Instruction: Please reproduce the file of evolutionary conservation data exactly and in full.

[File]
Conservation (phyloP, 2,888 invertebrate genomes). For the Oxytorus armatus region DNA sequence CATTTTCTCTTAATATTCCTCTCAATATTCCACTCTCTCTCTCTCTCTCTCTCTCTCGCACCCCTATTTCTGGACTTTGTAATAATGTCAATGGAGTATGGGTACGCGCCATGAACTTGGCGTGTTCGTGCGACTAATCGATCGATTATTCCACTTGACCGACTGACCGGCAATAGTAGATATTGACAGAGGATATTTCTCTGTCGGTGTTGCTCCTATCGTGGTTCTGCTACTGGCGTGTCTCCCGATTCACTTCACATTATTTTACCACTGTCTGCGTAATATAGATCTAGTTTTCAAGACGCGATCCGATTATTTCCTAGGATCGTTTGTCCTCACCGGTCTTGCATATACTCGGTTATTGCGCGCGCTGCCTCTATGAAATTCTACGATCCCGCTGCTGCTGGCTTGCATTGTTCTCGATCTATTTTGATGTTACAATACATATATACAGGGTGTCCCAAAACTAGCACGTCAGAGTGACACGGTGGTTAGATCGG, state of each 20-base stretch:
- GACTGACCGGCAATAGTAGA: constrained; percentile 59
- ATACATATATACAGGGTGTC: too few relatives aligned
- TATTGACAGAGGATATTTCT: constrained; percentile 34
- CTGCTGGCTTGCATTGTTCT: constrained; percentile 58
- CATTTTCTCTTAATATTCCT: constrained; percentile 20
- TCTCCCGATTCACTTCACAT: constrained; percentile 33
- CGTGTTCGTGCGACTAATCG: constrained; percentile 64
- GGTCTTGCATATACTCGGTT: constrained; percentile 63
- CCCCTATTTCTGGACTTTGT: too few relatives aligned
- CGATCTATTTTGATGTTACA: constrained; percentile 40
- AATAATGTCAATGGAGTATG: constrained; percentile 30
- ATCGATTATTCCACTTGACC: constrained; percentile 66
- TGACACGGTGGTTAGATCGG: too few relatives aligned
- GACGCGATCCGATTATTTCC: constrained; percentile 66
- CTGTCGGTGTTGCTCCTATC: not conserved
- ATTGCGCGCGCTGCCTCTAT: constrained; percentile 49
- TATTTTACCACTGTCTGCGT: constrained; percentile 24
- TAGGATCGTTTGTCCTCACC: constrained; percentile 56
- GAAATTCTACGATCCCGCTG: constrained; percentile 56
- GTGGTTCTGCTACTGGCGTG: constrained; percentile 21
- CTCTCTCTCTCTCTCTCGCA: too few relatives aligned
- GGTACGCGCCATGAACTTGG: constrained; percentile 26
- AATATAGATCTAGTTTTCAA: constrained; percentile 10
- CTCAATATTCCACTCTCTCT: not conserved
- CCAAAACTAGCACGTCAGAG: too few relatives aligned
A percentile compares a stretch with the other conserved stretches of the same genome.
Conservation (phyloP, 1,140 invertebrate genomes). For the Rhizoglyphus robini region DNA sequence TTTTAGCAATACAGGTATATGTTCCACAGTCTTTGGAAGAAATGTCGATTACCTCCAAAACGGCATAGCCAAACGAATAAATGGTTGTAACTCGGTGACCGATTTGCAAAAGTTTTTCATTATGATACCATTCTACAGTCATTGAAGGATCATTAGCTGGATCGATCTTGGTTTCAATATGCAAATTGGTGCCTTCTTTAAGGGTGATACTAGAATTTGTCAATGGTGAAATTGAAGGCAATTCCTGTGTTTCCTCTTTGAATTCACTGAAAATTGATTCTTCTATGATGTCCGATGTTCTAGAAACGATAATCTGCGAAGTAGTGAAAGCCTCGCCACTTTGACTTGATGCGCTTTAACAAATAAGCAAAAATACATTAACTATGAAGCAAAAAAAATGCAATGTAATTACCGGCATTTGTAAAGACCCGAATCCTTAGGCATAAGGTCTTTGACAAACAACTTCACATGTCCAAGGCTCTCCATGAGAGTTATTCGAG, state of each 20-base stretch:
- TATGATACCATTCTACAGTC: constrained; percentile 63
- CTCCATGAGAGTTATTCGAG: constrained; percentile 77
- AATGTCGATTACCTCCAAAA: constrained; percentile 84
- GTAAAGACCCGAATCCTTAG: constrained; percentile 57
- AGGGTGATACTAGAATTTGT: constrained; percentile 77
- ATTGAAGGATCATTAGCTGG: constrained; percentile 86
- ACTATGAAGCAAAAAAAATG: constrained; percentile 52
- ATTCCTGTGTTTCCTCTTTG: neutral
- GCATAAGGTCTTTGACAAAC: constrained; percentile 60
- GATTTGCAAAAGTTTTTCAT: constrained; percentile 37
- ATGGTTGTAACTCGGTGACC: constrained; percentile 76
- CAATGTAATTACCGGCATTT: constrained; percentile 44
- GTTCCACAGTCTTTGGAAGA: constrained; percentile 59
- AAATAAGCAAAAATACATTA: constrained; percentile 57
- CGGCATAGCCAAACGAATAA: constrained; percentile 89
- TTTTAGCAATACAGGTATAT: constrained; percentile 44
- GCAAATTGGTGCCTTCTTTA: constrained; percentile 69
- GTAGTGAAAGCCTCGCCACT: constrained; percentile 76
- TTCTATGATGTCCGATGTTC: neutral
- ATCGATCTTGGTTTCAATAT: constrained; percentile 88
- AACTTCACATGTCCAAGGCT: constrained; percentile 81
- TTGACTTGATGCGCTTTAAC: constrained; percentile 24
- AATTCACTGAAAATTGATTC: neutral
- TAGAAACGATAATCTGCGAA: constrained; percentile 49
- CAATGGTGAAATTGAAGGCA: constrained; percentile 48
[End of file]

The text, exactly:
Conservation (phyloP, 2,888 invertebrate genomes). For the Oxytorus armatus region DNA sequence CATTTTCTCTTAATATTCCTCTCAATATTCCACTCTCTCTCTCTCTCTCTCTCTCTCGCACCCCTATTTCTGGACTTTGTAATAATGTCAATGGAGTATGGGTACGCGCCATGAACTTGGCGTGTTCGTGCGACTAATCGATCGATTATTCCACTTGACCGACTGACCGGCAATAGTAGATATTGACAGAGGATATTTCTCTGTCGGTGTTGCTCCTATCGTGGTTCTGCTACTGGCGTGTCTCCCGATTCACTTCACATTATTTTACCACTGTCTGCGTAATATAGATCTAGTTTTCAAGACGCGATCCGATTATTTCCTAGGATCGTTTGTCCTCACCGGTCTTGCATATACTCGGTTATTGCGCGCGCTGCCTCTATGAAATTCTACGATCCCGCTGCTGCTGGCTTGCATTGTTCTCGATCTATTTTGATGTTACAATACATATATACAGGGTGTCCCAAAACTAGCACGTCAGAGTGACACGGTGGTTAGATCGG, state of each 20-base stretch:
- GACTGACCGGCAATAGTAGA: constrained; percentile 59
- ATACATATATACAGGGTGTC: too few relatives aligned
- TATTGACAGAGGATATTTCT: constrained; percentile 34
- CTGCTGGCTTGCATTGTTCT: constrained; percentile 58
- CATTTTCTCTTAATATTCCT: constrained; percentile 20
- TCTCCCGATTCACTTCACAT: constrained; percentile 33
- CGTGTTCGTGCGACTAATCG: constrained; percentile 64
- GGTCTTGCATATACTCGGTT: constrained; percentile 63
- CCCCTATTTCTGGACTTTGT: too few relatives aligned
- CGATCTATTTTGATGTTACA: constrained; percentile 40
- AATAATGTCAATGGAGTATG: constrained; percentile 30
- ATCGATTATTCCACTTGACC: constrained; percentile 66
- TGACACGGTGGTTAGATCGG: too few relatives aligned
- GACGCGATCCGATTATTTCC: constrained; percentile 66
- CTGTCGGTGTTGCTCCTATC: not conserved
- ATTGCGCGCGCTGCCTCTAT: constrained; percentile 49
- TATTTTACCACTGTCTGCGT: constrained; percentile 24
- TAGGATCGTTTGTCCTCACC: constrained; percentile 56
- GAAATTCTACGATCCCGCTG: constrained; percentile 56
- GTGGTTCTGCTACTGGCGTG: constrained; percentile 21
- CTCTCTCTCTCTCTCTCGCA: too few relatives aligned
- GGTACGCGCCATGAACTTGG: constrained; percentile 26
- AATATAGATCTAGTTTTCAA: constrained; percentile 10
- CTCAATATTCCACTCTCTCT: not conserved
- CCAAAACTAGCACGTCAGAG: too few relatives aligned
A percentile compares a stretch with the other conserved stretches of the same genome.
Conservation (phyloP, 1,140 invertebrate genomes). For the Rhizoglyphus robini region DNA sequence TTTTAGCAATACAGGTATATGTTCCACAGTCTTTGGAAGAAATGTCGATTACCTCCAAAACGGCATAGCCAAACGAATAAATGGTTGTAACTCGGTGACCGATTTGCAAAAGTTTTTCATTATGATACCATTCTACAGTCATTGAAGGATCATTAGCTGGATCGATCTTGGTTTCAATATGCAAATTGGTGCCTTCTTTAAGGGTGATACTAGAATTTGTCAATGGTGAAATTGAAGGCAATTCCTGTGTTTCCTCTTTGAATTCACTGAAAATTGATTCTTCTATGATGTCCGATGTTCTAGAAACGATAATCTGCGAAGTAGTGAAAGCCTCGCCACTTTGACTTGATGCGCTTTAACAAATAAGCAAAAATACATTAACTATGAAGCAAAAAAAATGCAATGTAATTACCGGCATTTGTAAAGACCCGAATCCTTAGGCATAAGGTCTTTGACAAACAACTTCACATGTCCAAGGCTCTCCATGAGAGTTATTCGAG, state of each 20-base stretch:
- TATGATACCATTCTACAGTC: constrained; percentile 63
- CTCCATGAGAGTTATTCGAG: constrained; percentile 77
- AATGTCGATTACCTCCAAAA: constrained; percentile 84
- GTAAAGACCCGAATCCTTAG: constrained; percentile 57
- AGGGTGATACTAGAATTTGT: constrained; percentile 77
- ATTGAAGGATCATTAGCTGG: constrained; percentile 86
- ACTATGAAGCAAAAAAAATG: constrained; percentile 52
- ATTCCTGTGTTTCCTCTTTG: neutral
- GCATAAGGTCTTTGACAAAC: constrained; percentile 60
- GATTTGCAAAAGTTTTTCAT: constrained; percentile 37
- ATGGTTGTAACTCGGTGACC: constrained; percentile 76
- CAATGTAATTACCGGCATTT: constrained; percentile 44
- GTTCCACAGTCTTTGGAAGA: constrained; percentile 59
- AAATAAGCAAAAATACATTA: constrained; percentile 57
- CGGCATAGCCAAACGAATAA: constrained; percentile 89
- TTTTAGCAATACAGGTATAT: constrained; percentile 44
- GCAAATTGGTGCCTTCTTTA: constrained; percentile 69
- GTAGTGAAAGCCTCGCCACT: constrained; percentile 76
- TTCTATGATGTCCGATGTTC: neutral
- ATCGATCTTGGTTTCAATAT: constrained; percentile 88
- AACTTCACATGTCCAAGGCT: constrained; percentile 81
- TTGACTTGATGCGCTTTAAC: constrained; percentile 24
- AATTCACTGAAAATTGATTC: neutral
- TAGAAACGATAATCTGCGAA: constrained; percentile 49
- CAATGGTGAAATTGAAGGCA: constrained; percentile 48